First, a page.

Arabia’s last leopards

Arabia’s last leopards

Oman struggles to save endangered cats
Once thriving across the Middle East, the Arabian leopard is now considered critically endangered by the International Union for Conservation of Nature, which estimates there are fewer than 200 in the wild with the largest single population of 50 to 100 in the mountains of southern Oman.
Hadi al-Hikmani, who helps run the Oman government’s Arabian leopard project, examines a camera trap in the Jebel Samhan Nature Reserve in an effort to gather data on the critically endangered big cat.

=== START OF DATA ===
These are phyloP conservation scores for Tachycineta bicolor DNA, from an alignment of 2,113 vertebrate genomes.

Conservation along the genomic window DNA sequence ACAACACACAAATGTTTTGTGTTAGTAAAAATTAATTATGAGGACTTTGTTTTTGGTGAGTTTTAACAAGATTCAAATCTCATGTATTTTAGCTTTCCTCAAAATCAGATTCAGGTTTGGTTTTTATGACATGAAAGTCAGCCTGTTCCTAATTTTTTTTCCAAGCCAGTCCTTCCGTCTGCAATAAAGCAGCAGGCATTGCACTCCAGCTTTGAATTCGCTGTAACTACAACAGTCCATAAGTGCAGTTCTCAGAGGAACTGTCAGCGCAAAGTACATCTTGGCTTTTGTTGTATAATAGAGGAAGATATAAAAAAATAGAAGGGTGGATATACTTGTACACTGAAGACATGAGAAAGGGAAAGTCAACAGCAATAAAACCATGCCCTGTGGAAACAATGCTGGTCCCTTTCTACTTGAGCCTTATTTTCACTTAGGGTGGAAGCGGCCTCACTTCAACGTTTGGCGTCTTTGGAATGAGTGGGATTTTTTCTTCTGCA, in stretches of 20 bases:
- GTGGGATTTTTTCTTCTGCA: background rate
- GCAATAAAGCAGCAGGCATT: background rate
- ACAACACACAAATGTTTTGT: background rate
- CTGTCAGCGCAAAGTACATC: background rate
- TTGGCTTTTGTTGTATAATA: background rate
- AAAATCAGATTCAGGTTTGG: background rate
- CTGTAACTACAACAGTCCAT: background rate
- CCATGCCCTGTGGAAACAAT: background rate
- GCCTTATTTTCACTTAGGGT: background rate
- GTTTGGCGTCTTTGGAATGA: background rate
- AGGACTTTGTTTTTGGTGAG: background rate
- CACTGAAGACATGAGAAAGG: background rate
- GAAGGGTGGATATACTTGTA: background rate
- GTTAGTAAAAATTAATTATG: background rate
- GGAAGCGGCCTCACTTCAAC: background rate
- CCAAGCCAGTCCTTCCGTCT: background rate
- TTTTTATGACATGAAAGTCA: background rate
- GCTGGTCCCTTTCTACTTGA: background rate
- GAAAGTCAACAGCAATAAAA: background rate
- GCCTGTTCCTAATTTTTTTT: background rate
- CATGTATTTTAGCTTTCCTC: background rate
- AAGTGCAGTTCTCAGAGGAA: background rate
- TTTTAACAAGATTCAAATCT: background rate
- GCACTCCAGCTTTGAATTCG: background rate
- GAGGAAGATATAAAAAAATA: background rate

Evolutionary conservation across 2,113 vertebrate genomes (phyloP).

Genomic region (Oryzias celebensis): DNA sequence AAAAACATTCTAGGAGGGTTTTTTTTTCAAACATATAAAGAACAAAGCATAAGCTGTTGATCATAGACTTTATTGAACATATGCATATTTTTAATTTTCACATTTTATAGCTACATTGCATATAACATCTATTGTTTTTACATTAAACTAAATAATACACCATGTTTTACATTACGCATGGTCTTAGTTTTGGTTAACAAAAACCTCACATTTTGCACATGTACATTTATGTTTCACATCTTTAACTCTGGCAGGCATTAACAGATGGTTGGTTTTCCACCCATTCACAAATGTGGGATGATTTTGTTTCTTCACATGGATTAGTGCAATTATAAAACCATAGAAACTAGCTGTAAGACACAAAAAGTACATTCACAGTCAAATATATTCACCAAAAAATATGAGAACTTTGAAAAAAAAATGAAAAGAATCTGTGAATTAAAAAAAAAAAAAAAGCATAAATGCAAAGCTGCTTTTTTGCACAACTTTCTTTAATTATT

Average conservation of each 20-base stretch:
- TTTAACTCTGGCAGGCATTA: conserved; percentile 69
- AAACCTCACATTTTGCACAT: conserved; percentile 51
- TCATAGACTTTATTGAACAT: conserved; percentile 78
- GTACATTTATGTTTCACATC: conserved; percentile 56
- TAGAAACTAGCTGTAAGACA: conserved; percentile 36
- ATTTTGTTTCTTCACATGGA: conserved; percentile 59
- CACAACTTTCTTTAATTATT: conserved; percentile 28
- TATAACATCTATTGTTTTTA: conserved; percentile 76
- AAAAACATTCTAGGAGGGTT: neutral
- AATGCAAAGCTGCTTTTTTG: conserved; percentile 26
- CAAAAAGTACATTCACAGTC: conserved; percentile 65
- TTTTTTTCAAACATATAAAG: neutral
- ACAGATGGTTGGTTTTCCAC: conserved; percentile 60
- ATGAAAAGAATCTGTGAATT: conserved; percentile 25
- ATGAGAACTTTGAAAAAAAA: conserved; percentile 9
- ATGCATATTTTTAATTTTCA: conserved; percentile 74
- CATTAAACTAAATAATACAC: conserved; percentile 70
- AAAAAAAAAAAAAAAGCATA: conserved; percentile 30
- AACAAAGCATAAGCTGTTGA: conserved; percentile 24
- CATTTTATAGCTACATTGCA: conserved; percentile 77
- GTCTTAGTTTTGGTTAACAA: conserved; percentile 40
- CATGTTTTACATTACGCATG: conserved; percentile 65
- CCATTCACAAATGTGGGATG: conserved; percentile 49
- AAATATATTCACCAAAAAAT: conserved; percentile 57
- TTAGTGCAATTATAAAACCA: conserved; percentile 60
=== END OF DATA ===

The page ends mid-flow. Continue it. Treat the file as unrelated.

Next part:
A 4-year-old Arabian leopard called “Spoti” walks through grass at the Breeding Center for the Arabian Wildlife in Sharjah, United Arab Emirates.

Arabia’s last leopards

Once thriving across the Middle East, the Arabian leopard is now considered critically endangered by the International Union for Conservation of Nature, which estimates there are fewer than 200 in the wild with the largest single population of 50 to 100 in the mountains of southern Oman.
Hadi al-Hikmani, who helps run the Oman government’s Arabian leopard project, examines a camera trap in the Jebel Samhan Nature Reserve in an effort to gather data on the critically endangered big cat.
A 4-year-old Arabian leopard called “Spoti” walks through grass at the Breeding Center for the Arabian Wildlife in Sharjah, United Arab Emirates.
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